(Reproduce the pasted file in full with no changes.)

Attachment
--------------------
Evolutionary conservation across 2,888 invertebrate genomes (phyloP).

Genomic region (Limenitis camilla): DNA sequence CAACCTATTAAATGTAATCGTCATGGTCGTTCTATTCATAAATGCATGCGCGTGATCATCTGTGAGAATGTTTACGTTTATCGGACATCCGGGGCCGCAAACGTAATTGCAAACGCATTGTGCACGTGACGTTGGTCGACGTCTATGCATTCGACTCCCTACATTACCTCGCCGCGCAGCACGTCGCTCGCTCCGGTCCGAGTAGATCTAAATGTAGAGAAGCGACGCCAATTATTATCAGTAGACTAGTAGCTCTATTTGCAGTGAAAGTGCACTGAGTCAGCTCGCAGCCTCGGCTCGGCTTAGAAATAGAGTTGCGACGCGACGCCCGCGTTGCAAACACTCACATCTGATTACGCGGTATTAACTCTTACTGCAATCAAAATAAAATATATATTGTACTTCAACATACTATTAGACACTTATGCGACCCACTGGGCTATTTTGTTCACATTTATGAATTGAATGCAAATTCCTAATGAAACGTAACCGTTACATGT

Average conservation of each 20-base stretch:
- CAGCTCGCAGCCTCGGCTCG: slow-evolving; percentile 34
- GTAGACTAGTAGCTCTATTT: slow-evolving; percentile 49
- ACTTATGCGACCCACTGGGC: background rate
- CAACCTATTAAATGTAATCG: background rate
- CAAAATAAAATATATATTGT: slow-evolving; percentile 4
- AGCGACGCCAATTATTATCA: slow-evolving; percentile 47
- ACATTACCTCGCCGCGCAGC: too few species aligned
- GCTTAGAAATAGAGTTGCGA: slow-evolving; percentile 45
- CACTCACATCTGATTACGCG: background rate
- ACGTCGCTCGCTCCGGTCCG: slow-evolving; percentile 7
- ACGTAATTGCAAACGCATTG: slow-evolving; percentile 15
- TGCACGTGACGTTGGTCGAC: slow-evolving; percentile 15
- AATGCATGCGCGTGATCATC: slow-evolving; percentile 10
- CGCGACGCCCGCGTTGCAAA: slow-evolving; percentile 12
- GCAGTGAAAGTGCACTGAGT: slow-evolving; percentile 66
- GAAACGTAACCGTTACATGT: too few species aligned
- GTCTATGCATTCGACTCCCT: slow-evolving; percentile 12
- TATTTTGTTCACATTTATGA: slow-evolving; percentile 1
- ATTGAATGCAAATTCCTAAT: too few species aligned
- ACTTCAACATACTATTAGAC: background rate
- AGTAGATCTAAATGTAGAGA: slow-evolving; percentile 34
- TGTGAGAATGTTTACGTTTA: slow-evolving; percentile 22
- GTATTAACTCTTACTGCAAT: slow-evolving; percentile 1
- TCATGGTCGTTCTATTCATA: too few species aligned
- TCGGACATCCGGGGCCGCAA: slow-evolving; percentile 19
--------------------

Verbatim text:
Evolutionary conservation across 2,888 invertebrate genomes (phyloP).

Genomic region (Limenitis camilla): DNA sequence CAACCTATTAAATGTAATCGTCATGGTCGTTCTATTCATAAATGCATGCGCGTGATCATCTGTGAGAATGTTTACGTTTATCGGACATCCGGGGCCGCAAACGTAATTGCAAACGCATTGTGCACGTGACGTTGGTCGACGTCTATGCATTCGACTCCCTACATTACCTCGCCGCGCAGCACGTCGCTCGCTCCGGTCCGAGTAGATCTAAATGTAGAGAAGCGACGCCAATTATTATCAGTAGACTAGTAGCTCTATTTGCAGTGAAAGTGCACTGAGTCAGCTCGCAGCCTCGGCTCGGCTTAGAAATAGAGTTGCGACGCGACGCCCGCGTTGCAAACACTCACATCTGATTACGCGGTATTAACTCTTACTGCAATCAAAATAAAATATATATTGTACTTCAACATACTATTAGACACTTATGCGACCCACTGGGCTATTTTGTTCACATTTATGAATTGAATGCAAATTCCTAATGAAACGTAACCGTTACATGT

Average conservation of each 20-base stretch:
- CAGCTCGCAGCCTCGGCTCG: slow-evolving; percentile 34
- GTAGACTAGTAGCTCTATTT: slow-evolving; percentile 49
- ACTTATGCGACCCACTGGGC: background rate
- CAACCTATTAAATGTAATCG: background rate
- CAAAATAAAATATATATTGT: slow-evolving; percentile 4
- AGCGACGCCAATTATTATCA: slow-evolving; percentile 47
- ACATTACCTCGCCGCGCAGC: too few species aligned
- GCTTAGAAATAGAGTTGCGA: slow-evolving; percentile 45
- CACTCACATCTGATTACGCG: background rate
- ACGTCGCTCGCTCCGGTCCG: slow-evolving; percentile 7
- ACGTAATTGCAAACGCATTG: slow-evolving; percentile 15
- TGCACGTGACGTTGGTCGAC: slow-evolving; percentile 15
- AATGCATGCGCGTGATCATC: slow-evolving; percentile 10
- CGCGACGCCCGCGTTGCAAA: slow-evolving; percentile 12
- GCAGTGAAAGTGCACTGAGT: slow-evolving; percentile 66
- GAAACGTAACCGTTACATGT: too few species aligned
- GTCTATGCATTCGACTCCCT: slow-evolving; percentile 12
- TATTTTGTTCACATTTATGA: slow-evolving; percentile 1
- ATTGAATGCAAATTCCTAAT: too few species aligned
- ACTTCAACATACTATTAGAC: background rate
- AGTAGATCTAAATGTAGAGA: slow-evolving; percentile 34
- TGTGAGAATGTTTACGTTTA: slow-evolving; percentile 22
- GTATTAACTCTTACTGCAAT: slow-evolving; percentile 1
- TCATGGTCGTTCTATTCATA: too few species aligned
- TCGGACATCCGGGGCCGCAA: slow-evolving; percentile 19